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Relational and Responsive Inclusion

Contexts for Becoming and Belonging


Mere Berryman, Ann Nevin, Suzanne SooHoo and Therese Ford

Socially unjust circumstances continue to perpetuate inadequate classroom, school and system-level responses to longstanding social justice imperatives, shutting out power-sharing solutions to educational disparities and marginalizing populations of Indigenous and minoritized peoples. To address these educational disparities, this book proposes a relational and culturally responsive framework, from within a critical and indigenous paradigm that is designed to foster one’s sense of becoming and belonging in the world with all people, and thus promotes inclusion. Praxis such as this challenges traditional paradigms that marginalize or dehumanize those with whom we seek to work. Social justice in education must be concerned with recognizing, respecting and being inclusive of the diversity of all students. Social justice is about valuing and including all children for the potential they arrive with and for the families that stand beside them, rather than on what we might aspire to change and mold them into being.
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Praise for Relational and Responsive Inclusion

“Educators around the globe will be drawn to these rich narratives of exclusion and belonging. The authors challenge us to disrupt simplistic understandings of inclusion and push us towards deeper commitments to creating welcoming communities while still honoring individual and group identities.”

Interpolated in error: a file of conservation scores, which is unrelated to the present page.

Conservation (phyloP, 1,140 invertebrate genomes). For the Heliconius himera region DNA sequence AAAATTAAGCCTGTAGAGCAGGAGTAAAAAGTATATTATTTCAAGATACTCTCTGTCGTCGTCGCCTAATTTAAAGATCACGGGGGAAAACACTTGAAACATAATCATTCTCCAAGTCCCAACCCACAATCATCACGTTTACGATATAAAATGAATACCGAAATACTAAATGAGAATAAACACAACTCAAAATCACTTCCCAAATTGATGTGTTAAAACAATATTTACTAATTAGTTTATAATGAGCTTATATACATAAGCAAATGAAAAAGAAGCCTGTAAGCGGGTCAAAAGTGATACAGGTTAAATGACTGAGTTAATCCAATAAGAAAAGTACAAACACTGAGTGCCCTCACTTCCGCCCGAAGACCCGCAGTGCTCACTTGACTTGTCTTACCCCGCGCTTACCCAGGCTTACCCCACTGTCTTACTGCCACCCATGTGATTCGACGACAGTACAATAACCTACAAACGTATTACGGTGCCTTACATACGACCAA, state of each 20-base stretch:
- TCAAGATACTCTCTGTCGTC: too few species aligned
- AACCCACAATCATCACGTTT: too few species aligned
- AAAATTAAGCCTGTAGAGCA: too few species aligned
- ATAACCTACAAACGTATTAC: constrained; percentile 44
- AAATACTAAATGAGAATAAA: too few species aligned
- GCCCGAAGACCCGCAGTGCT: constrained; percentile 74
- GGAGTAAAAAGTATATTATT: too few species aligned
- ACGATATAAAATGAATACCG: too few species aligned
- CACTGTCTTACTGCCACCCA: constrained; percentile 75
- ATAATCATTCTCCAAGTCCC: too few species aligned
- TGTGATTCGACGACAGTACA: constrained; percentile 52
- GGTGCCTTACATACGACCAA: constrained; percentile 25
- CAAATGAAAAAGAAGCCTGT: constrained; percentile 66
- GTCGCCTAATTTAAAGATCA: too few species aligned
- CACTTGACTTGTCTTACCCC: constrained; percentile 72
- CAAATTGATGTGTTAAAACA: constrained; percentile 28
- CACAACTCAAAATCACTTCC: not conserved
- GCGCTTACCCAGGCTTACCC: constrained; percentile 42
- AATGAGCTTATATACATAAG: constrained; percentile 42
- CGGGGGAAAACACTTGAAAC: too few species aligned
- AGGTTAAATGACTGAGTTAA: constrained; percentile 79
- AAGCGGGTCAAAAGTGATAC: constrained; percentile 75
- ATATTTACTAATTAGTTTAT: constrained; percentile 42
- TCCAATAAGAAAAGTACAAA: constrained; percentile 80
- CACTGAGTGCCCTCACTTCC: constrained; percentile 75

Mara Sapon-Shevin, Professor of Inclusive Education and Faculty Member: Disabilities Studies, Women's Studies, and Programs in the Analysis and Resolution of Conflicts, Syracuse University, Syracuse, NY

“Relational and Responsive Inclusion: Contexts for Becoming and Belonging is a new edited book in Peter Lang's Inclusion and Teacher Education series by four very experienced and committed women scholars: Mere Berryman, Ann Nevin, Suzanne SooHoo and Therese Ford. The collection of sixteen chapters examines the changing experiences, policies, and systems for supporting students with disabilities as well as research about culturally responsive inclusive practices. This is the strength of this book: it brings many years of practical experience in schools of kaupapa Maori theory together with the principles espoused by Paulo Friere to consider how inclusion can be actioned. The resulting praxis is both relational and inclusive setting up a model for the achievement of social justice within mainstream schooling that rests on a philosophy of belonging and becoming. An important work to be read by all scholars, teachers, and administrators interested in inclusive education.”

Michael A. Peters, Emeritus Professor, University of Illinois and Professor of Education, University of Waikato, Hamilton, New Zealand, and Tina Besley, Professor,...

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